“The goal of our project is not necessarily to reproduce classic violins, but rather to learn the secrets behind a certain type of acoustic performance,” says Ravina, a full professor at the Polytechnic School of the University of Genoa and a member of the governing council of Associazione Liutaria Italiana (ALI - the Italian Association of Stringed Instrument Makers). “This might be the wood, the way it is constructed, the way it was repaired, the layers of different varnishes over the centuries, or how it was stored or used. The number of possibilities that affect a certain type of violin sound isn’t necessarily a science. It is more of an art and we are trying to discover the engineering behind this art to help violin makers create the best possible instruments today as well as offering a pool of research information for future restoration purposes.”
As the testing team and Montanari looked on, there was a tremor of magic in the air as soon as Sommati’s bow struck the strings of Montanari’s violin. Where did this magic come from? Where is the science behind the sound?
“I try to put something new into every instrument I make,” says Montanari. “We have been working with Professor Ravina for over ten years and I have really focused on precise elements of the acoustics.” Typically, it takes Montanari one month to finish a violin and several more weeks to varnish. He has made more than 100 violins in his career although he quickly notes that he spends a lot of his time repairing and adjusting instruments as well. At the moment, he has a special signature technique that includes varnishing with his fingers, which means, he quips, that he can save money not buying brushes.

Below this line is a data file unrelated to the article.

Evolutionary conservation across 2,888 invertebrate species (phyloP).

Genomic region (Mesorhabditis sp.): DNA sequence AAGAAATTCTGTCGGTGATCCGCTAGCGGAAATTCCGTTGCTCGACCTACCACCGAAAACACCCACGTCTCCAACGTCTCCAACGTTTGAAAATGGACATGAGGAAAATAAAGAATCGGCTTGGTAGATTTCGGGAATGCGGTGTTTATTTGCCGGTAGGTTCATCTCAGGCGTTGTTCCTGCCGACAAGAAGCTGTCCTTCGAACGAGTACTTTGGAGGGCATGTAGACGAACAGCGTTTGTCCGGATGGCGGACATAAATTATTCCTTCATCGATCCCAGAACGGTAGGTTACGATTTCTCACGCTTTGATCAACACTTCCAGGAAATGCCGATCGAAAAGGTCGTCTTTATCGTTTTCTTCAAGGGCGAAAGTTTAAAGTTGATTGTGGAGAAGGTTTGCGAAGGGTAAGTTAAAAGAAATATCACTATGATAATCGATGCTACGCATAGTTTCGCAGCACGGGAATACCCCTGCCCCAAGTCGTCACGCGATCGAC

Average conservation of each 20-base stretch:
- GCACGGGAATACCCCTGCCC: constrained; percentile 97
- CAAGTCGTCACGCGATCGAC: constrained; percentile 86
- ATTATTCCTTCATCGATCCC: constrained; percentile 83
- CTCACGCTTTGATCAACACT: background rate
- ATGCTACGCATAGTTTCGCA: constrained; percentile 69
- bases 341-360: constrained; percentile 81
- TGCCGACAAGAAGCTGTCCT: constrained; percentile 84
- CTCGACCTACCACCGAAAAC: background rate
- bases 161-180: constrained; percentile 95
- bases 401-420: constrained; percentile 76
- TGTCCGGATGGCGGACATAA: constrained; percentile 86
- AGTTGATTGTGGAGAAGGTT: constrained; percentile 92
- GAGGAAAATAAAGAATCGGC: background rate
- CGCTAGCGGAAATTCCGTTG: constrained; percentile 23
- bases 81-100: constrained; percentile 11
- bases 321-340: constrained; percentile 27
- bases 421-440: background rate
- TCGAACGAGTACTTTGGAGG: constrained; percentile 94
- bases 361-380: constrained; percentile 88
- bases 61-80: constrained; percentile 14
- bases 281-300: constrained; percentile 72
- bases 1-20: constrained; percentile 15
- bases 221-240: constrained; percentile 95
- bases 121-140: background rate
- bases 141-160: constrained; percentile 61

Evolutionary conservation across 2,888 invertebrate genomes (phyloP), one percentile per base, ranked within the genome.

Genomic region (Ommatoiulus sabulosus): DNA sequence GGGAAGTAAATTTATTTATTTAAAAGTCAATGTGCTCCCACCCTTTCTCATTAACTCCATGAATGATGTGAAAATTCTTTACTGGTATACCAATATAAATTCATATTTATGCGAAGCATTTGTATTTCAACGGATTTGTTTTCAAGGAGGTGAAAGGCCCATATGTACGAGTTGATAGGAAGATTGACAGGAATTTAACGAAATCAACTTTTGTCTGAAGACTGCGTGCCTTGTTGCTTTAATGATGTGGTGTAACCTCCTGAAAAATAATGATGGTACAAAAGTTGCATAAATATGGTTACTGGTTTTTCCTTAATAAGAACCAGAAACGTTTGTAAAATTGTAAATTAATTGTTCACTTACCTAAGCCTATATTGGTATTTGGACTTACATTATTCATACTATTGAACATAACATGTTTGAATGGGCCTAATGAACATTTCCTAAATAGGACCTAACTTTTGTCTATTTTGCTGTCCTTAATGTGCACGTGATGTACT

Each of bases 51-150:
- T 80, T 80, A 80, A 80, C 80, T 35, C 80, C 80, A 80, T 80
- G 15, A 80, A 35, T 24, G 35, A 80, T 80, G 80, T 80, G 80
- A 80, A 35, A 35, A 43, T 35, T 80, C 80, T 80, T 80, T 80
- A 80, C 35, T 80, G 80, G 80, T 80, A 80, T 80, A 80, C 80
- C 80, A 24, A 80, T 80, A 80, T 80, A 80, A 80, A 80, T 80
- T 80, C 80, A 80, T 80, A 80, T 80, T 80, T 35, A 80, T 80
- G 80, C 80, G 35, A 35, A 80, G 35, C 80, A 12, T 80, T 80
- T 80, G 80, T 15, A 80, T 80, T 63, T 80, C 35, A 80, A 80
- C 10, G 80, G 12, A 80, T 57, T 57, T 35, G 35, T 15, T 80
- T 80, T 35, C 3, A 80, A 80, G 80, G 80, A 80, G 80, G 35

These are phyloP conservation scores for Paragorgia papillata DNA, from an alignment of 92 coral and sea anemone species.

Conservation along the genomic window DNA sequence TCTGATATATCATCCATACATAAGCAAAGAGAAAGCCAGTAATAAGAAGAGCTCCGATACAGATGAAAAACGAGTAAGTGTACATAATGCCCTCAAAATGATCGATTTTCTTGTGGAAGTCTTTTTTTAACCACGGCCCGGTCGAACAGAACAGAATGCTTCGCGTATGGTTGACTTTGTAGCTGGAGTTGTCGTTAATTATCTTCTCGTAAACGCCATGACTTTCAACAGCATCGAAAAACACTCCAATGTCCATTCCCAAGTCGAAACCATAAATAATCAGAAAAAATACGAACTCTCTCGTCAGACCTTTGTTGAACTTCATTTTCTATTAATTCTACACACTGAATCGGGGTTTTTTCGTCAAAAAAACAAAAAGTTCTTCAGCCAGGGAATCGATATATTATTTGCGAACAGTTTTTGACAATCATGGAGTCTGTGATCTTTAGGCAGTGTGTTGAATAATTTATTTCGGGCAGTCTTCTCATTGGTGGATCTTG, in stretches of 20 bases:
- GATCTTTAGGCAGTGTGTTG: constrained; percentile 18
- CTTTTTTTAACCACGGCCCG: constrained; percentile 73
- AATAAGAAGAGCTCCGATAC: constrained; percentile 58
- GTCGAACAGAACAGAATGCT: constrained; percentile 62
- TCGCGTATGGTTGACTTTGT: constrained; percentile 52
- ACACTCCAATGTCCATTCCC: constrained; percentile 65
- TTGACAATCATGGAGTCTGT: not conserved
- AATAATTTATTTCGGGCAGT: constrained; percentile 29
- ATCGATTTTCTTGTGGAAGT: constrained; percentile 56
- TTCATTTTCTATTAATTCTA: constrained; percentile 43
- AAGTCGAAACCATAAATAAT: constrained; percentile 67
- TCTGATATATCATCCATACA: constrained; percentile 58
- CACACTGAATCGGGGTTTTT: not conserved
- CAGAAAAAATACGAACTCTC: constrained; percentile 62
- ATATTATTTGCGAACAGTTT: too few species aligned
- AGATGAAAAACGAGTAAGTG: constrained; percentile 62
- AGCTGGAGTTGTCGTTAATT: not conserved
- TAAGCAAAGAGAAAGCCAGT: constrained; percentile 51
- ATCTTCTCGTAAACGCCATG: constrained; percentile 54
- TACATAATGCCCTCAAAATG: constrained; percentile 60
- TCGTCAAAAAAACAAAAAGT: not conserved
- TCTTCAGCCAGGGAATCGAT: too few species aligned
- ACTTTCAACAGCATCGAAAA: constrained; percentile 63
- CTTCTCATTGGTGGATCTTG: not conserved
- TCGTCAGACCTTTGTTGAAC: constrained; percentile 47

“A master violin maker like Pio Montanari has to consider many different shapes today,” says Professor Ravina. “Not every violin is going to be a Guarneri or Stradivari. It is important to test different types of shapes and learn what effects they can have on the overall sound. With a scientific project like this, you see the data behind the sound.”
This research project did not evolve overnight. With the subject close to his heart, Professor Ravina started working on this topic more than a decade ago as part of the former MUSICOS organization, the Multidisciplinary Research Centre for Choral and Instrumental Music, at the University of Genoa. The activity of the former MUSICOS center ended in 2013, but Professor Ravina continued the research project at ALI which is based in Cremona, the home city of Guarneri and Stradivari, among others. ALI is directed by Professor Lucia Maramotti, a restoration expert. Within the ALI organization, there are several groups of researchers studying different issues of stringed instruments. The project that Professor Ravina leads is oriented towards testing the vibrations and acoustical responses of instruments.